It now feels like we've created a ticking bomb with low quality Chinese bearing and African home brewed spacer shim living in our gearbox. It's a payoff compromise, with no money left to invest into proper repair - there are no guarantees with this repair. We just hope to make it back to Estonia alive, which is some 6000 kilometers away - hopefully the Chinese and the Mauritanian made their bits at least that good.

Here's a video of the work done in hotel room and backyard:

<iframe width="720" height="540" src="http://www.youtube.com/embed/8PBvMnsiJUo?rel=0" frameborder="0" allowfullscreen></iframe>​

When I read from somewhere that fish makes up a big part of Mauritania's exports, I was a little bit surprised as most of the country is nothing but desert. But the key here is the several hundred kilometers long coast line, and this is where most of Mauritania's 3+ million people live, and for living - they do fishing, of course.

Thus it is no surprise that Nouakchott's main (if not the only) sight is the fishing port, a few kilometers out of town. There is so much action, with colourful fishing boats coming and going, women carrying the fresh catch with huge plastic bowls on their heads from the boats to the market, merchants in tall rubber boots standing in the stinky water in front of their stalls laden with extraordinarily big fish. Someone is busy with repairing his fishing nets, someone services his boat engine. Kids play in the waves while their mothers sell freshly fried doughnuts in the salty sea air. It looks as if the whole life had concentrated there, and what a life it is!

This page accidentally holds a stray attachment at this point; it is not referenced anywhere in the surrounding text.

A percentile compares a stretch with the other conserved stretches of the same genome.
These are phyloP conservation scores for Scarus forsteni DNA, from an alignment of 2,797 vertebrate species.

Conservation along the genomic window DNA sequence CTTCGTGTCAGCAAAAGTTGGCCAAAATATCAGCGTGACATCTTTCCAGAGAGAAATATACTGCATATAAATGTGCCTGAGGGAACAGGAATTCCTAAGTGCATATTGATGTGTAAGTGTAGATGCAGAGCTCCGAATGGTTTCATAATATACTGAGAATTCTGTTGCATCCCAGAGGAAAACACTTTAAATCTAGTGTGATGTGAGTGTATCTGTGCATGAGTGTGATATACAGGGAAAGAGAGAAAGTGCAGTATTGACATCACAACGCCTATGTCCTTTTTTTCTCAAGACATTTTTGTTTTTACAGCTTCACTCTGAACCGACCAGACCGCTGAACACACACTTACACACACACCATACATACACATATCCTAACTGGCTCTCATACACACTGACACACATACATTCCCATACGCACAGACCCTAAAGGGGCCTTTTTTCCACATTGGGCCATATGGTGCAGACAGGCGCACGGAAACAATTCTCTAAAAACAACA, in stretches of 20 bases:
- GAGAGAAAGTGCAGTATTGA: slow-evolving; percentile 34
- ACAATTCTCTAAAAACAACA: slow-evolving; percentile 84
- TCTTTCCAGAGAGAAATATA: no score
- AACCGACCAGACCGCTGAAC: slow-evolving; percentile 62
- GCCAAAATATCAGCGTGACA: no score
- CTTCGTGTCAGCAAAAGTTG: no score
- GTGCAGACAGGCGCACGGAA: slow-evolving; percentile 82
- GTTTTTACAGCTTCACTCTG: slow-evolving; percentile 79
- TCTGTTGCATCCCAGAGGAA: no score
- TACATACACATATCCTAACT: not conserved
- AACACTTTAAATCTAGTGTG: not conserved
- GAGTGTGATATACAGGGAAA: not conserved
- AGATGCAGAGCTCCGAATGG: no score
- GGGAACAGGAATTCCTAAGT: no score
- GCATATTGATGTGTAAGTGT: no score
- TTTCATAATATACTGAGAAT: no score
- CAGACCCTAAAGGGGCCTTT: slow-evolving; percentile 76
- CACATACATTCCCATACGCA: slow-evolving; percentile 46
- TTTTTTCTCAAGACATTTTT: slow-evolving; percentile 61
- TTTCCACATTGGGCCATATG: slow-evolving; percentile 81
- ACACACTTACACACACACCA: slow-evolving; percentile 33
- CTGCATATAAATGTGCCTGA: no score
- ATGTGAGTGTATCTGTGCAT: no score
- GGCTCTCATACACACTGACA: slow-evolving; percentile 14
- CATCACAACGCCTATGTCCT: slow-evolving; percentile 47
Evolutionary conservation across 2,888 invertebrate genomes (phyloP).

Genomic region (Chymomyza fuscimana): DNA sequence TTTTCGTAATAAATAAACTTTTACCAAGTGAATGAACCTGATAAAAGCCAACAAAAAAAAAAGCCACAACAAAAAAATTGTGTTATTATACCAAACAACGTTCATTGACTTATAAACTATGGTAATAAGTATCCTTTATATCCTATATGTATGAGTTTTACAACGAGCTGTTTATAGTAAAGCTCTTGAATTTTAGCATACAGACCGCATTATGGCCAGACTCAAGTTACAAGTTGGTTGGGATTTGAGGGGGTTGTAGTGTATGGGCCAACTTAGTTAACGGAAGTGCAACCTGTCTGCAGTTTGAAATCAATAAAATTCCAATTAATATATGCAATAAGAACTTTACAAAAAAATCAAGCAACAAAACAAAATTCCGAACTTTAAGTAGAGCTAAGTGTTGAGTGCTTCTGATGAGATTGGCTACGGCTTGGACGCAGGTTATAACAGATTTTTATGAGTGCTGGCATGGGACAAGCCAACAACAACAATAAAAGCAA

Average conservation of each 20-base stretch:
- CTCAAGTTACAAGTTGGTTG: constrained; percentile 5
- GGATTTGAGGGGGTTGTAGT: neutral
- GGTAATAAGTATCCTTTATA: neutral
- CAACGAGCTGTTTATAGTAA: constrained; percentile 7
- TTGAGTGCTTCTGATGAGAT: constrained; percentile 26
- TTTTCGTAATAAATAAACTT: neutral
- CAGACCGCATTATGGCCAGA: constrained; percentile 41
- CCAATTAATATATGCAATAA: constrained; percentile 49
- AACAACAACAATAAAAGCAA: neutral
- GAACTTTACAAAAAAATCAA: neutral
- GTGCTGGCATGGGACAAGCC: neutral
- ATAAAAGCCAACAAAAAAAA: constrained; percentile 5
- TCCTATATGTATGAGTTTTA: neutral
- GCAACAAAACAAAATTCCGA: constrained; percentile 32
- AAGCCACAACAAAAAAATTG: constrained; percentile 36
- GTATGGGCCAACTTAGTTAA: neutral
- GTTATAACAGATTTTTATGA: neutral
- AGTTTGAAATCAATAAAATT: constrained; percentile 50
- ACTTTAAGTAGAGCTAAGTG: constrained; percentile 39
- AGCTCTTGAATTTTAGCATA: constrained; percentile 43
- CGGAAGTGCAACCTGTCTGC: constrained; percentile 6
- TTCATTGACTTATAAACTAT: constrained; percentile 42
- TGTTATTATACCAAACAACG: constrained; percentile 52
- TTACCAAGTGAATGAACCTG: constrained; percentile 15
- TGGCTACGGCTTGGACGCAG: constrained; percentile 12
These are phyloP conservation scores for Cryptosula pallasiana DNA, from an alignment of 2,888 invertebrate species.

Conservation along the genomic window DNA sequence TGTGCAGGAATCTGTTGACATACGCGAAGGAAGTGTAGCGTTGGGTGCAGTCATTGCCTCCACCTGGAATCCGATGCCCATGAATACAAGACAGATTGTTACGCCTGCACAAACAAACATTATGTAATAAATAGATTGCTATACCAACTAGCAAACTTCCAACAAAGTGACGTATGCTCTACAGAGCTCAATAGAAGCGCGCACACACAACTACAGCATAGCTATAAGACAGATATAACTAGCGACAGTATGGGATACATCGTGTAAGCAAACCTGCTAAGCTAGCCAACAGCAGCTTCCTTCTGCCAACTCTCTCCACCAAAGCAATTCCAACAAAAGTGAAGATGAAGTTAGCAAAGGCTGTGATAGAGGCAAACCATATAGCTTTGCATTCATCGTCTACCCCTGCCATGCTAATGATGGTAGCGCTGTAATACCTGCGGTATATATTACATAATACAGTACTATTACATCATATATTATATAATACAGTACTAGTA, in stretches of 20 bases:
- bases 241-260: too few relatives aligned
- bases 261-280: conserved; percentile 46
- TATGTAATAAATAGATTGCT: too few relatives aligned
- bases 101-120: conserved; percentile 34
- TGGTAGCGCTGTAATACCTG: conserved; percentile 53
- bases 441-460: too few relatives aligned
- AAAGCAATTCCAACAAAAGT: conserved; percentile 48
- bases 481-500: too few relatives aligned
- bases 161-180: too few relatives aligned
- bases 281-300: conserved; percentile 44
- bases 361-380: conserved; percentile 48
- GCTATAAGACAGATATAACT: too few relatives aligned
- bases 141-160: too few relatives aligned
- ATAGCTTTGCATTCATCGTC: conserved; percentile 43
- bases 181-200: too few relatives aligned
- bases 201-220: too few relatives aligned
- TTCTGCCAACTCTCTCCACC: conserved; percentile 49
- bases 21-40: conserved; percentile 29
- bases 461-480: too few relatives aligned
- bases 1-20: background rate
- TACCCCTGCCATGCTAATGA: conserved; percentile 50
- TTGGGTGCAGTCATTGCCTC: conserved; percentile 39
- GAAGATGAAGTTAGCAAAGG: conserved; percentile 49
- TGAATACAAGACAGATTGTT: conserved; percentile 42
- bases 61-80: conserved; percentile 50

Action in front of the fish market (click to enlarge).


Pushing a cart to meet the boats coming from the sea.


Everybody is busy.


Hauling a boat on old gas bottles.


It isn't just a few boats, but this view stretches for hundreds of meters.


The fresh catch - must be some sort of rays.


Girls insisted on a photo - but I felt a little odd taking it with some burka-clad old ladies passing by and surely thinking how spoiled the new generation was…


Women carrying the fish to the market.


Using the incoming wave to push the boat into the sea.

A panorama of the life at Nouakchott's fishing port (click to enlarge).

Since there isn't much to see or do in Nouakchott, as soon as we had the bike back in one piece, we zoomed towards the north, to Nouadhibou, the second biggest town in Mauritania located some 500 kilometers from the capital. The ride there was terribly monotonous, with strong winds kicking up the sand as we rode through the vast plains of empty desert. There was nothing there, and even the check points were few, with policemen looking like mummies, their faces wrapped in cloth for protection against the constant "sandblasting".